A Very British Christmas. What images does that phrase conjure up in your head? For many of us, the idea of A Very British Christmas equates to the promise of the annual Strictly Come Dancing special, or the arrival of Pret’s Christmas sandwich range.
Of course, for decades, Christian commentators have bemoaned the commercialisation of Christmas. For Christians, Christmas starts with story of Jesus Christ’s birth; the Saviour of the world is born into a hostile and uncertain environment to bewildered parents. This story seems to clash awkwardly with the excess and indulgence that dominates modern proceedings.
This year though, four UK Christian denominations are challenging us to rethink what a British Christmas should mean today. A Very British Nativity is a film that brings these two worlds together through a modern retelling of Jesus’ arrival. The twist is that, instead of ending up in Bethlehem, parents Mary and Joseph decide to seek asylum in the UK. A Very British Christmas indeed.
The film sheds light on the experiences of British asylum seekers who encounter the ‘hostile environment’ the Government has created in the hope of reducing net migration to the UK. It’s a humorous re-imagining; three wise men rock up on Micro-Scooters and get taken in by immigration enforcement, but it is ultimately intended to highlight the degrading and harsh treatment experienced by the UK’s asylum population. Their shared experiences make the story about a Middle Eastern family being forced to seek refuge in a stable seem like an eerily feasible possibility in modern Britain.
It was inspired by the story of a young woman called Ayana, 26, who left her home country of Eritrea over eleven years ago. Since arriving in the UK in 2008 Ayana has experienced homelessness and physical abuse, and even had her temporary accommodation withdrawn after the death of her child, who tragically died shortly after being born. She now lives in London with her a volunteer host, who offered her a spare room through Housing Justice’s refugee hosting scheme. Ayana (not her real name) has kindly given us permission to share a little of her story with you:
“The reason I left Eritrea was because of my religion; I was imprisoned for two weeks there because of my Pentecostal Christian faith. After my parents died, I didn’t have anyone else who could support me in Eritrea, and I didn’t want to stay there.
In the UK you can practice your religion freely, and they accept you the way you are. I was really hopeful when I first came to the UK, I wanted to become a nurse. I didn’t think I would come to the UK and be homeless, and hungry, sleeping on the floors of spare rooms.
I slept outside and in night shelters and bedsits for seven years, my left leg no longer moves because of the cold. At one point, I was five months pregnant and sleeping in the park; it was so cold and I couldn’t move my hand. I said to my friend ‘I feel like I am dying’.
When I eventually told a charity I was pregnant they said they would find somewhere for me to live. I lived in Government accommodation before and after I had my baby, who died shortly after being born.
After I lost my baby I received a letter from the Home Office telling me I had to leave my accommodation within two weeks; because I was no longer entitled. I didn’t have anyone, and didn’t have anywhere to go. I was c-sectioned and recovering and no-one came to help me, I was sick and no-one helped.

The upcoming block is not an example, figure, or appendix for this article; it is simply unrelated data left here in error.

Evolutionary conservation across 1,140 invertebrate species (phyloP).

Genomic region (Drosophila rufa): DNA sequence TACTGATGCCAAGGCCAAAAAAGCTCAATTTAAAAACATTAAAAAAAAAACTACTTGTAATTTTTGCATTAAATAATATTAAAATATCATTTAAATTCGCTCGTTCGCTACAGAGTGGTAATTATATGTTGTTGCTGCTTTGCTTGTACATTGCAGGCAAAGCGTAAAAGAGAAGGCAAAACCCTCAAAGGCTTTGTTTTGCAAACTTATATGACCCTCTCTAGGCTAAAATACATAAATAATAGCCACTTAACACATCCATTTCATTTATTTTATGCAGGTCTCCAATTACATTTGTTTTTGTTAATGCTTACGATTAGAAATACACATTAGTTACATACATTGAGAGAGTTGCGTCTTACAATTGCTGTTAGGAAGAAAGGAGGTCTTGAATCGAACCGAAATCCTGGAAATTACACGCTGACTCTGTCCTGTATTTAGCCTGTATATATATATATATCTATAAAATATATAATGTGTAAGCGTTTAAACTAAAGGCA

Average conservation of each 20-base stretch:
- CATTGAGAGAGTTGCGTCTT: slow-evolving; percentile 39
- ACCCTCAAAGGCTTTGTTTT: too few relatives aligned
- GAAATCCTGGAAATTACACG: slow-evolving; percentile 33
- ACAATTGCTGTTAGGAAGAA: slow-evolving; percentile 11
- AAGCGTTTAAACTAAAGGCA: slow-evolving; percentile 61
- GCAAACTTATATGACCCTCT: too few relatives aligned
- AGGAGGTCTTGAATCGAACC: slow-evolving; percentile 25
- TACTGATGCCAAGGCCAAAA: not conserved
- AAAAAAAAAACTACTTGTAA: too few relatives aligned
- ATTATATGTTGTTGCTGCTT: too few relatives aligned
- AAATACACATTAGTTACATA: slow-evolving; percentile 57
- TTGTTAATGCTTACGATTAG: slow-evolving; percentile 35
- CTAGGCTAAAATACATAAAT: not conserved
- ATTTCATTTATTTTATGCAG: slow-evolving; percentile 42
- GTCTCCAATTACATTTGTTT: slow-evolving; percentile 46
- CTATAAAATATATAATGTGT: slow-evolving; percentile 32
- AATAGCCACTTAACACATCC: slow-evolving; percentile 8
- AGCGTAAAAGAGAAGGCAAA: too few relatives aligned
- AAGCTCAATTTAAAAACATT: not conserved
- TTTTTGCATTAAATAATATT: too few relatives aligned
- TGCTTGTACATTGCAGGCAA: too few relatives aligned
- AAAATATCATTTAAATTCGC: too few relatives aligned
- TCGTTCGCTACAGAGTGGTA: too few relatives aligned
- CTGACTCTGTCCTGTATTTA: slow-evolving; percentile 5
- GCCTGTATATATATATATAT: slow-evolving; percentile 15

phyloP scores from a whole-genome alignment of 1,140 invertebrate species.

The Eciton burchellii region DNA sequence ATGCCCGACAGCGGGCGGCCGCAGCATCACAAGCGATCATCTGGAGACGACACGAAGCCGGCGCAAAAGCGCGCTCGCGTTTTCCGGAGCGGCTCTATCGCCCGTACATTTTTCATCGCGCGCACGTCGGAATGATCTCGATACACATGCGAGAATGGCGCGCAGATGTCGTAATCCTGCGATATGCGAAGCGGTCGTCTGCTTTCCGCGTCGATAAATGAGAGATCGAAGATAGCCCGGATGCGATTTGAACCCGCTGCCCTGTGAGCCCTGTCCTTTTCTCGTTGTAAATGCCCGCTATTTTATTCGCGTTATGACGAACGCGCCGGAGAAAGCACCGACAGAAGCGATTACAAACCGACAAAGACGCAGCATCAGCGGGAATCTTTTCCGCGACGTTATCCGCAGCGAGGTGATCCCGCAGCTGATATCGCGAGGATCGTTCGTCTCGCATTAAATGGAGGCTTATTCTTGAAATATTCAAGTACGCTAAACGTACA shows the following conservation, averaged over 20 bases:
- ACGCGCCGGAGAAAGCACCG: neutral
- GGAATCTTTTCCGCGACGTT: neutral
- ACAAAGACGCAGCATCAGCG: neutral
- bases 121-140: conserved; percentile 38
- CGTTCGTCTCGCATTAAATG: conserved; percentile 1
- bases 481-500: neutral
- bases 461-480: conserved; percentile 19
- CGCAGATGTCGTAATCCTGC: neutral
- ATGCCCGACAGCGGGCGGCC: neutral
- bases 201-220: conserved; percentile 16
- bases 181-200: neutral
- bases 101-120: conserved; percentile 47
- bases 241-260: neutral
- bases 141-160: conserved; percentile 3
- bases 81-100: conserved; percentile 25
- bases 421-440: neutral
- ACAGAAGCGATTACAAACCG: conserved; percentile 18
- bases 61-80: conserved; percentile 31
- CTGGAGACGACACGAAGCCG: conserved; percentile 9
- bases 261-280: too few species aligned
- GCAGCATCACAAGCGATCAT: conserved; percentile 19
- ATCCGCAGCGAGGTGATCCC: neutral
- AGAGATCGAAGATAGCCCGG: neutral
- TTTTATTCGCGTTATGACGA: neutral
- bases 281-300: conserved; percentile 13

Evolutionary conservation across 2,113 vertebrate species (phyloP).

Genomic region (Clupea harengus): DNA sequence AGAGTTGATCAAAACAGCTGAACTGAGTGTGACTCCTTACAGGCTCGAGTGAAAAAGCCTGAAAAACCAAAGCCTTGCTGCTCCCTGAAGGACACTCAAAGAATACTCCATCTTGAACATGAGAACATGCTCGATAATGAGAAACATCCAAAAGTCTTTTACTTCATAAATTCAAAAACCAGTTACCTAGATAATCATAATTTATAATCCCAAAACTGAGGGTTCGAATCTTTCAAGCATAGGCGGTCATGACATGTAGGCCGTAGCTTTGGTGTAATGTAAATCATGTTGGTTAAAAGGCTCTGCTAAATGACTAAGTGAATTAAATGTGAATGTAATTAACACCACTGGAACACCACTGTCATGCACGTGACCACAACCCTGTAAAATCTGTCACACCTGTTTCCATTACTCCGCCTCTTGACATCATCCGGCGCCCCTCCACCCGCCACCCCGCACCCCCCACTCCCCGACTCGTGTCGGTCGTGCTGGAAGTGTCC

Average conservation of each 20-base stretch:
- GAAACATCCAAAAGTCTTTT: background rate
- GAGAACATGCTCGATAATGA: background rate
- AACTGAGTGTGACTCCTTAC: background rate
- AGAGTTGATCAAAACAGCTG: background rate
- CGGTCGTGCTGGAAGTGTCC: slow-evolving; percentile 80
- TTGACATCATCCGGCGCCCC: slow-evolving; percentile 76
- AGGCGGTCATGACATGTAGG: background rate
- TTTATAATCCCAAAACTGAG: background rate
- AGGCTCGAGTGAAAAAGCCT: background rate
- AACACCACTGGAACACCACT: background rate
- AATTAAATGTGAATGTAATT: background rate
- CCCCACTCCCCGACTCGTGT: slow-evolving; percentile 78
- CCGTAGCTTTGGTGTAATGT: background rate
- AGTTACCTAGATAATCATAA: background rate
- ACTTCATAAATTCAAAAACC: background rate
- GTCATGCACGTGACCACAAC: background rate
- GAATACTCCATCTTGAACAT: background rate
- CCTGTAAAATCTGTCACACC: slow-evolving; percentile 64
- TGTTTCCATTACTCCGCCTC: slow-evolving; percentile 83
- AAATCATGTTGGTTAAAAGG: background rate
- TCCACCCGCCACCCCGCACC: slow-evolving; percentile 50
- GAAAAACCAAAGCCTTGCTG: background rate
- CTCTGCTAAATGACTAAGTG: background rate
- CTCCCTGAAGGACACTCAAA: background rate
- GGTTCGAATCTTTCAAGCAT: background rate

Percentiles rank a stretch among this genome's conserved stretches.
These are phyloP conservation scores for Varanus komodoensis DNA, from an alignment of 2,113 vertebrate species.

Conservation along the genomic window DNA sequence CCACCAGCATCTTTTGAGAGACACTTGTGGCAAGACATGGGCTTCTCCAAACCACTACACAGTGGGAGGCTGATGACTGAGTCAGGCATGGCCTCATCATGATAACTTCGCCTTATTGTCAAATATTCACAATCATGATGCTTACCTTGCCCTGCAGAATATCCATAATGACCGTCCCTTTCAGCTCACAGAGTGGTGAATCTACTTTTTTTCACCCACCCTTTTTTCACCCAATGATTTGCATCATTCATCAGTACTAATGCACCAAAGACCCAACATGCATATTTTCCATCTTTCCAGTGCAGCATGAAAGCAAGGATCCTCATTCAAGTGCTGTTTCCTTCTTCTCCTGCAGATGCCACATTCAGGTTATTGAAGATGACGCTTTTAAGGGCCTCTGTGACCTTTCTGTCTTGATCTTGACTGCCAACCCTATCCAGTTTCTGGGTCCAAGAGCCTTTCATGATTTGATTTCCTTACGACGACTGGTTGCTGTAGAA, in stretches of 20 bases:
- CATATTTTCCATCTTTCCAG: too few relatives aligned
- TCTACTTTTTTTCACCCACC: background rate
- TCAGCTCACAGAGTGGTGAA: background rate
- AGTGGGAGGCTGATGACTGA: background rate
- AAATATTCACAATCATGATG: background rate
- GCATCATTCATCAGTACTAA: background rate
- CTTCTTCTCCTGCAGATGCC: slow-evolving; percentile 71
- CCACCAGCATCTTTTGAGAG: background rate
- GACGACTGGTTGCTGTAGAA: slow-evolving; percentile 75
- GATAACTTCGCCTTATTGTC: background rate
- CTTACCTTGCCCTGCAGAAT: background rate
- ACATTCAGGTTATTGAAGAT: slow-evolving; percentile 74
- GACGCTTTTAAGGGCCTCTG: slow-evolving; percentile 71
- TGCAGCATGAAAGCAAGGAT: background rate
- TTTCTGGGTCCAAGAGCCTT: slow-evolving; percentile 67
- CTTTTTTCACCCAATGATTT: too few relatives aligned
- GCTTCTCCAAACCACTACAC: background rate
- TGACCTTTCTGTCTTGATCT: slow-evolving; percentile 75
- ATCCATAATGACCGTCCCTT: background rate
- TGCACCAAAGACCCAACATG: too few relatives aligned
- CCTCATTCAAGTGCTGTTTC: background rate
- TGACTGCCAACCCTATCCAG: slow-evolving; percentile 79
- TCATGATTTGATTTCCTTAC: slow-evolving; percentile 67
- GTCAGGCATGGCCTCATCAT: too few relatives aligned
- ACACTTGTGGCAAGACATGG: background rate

I just want to be safe; the home office doesn’t care – they treat you like everyone else, because they don’t know. They don’t provide any transport. I’ve been here for nine years and I’ve only just started having English lessons. You can’t work, you can’t learn, I don’t know how they expect me to live. They don’t even ask you how you are.”
There’s a certain degree of scepticism regarding the exact details of Jesus’ birth – was it in a stable, an inn, or a one-bed flat in Stratford?
There’s a certain degree of scepticism regarding the exact details of Jesus’ birth- was it in a stable, an inn, or a one-bed flat in Stratford?
And what exactly forced a young couple to undertake an 8-10-day journey to Bethlehem, when historical records show that the census was issued ten years after the birth of the child? This same scepticism pervades the treatment of asylum seekers in the UK, who like Ayana – are forced to retell their, often traumatic, experiences time and time again.
For thousands of asylum seekers in the UK, this Christmas is unlikely to be very different to any other day of the year. Unlike many benefit claimants’ there will be no Christmas bonus in their financial support package from the Government – of just £36.95 per week. And for those who have been resettled in accommodation outside of London and the South, the chances of meeting up with any loved ones they have in the UK will be slim.
So is it time for us to actually take stock of the nativity story once again and question how far we’ve really come? Surely A Very British Christmas in 2016 should be one where there is room at the inn for those who come seeking it in genuine need.
Find out more about the important work being done by Housing Justice to support destitute migrants by going to their website www.housingjustice.org.uk
For all of our #averybritishnativity materials and resources that your Church can use in the run up to Christmas, go to www.jpit.org.uk/averybritishnativity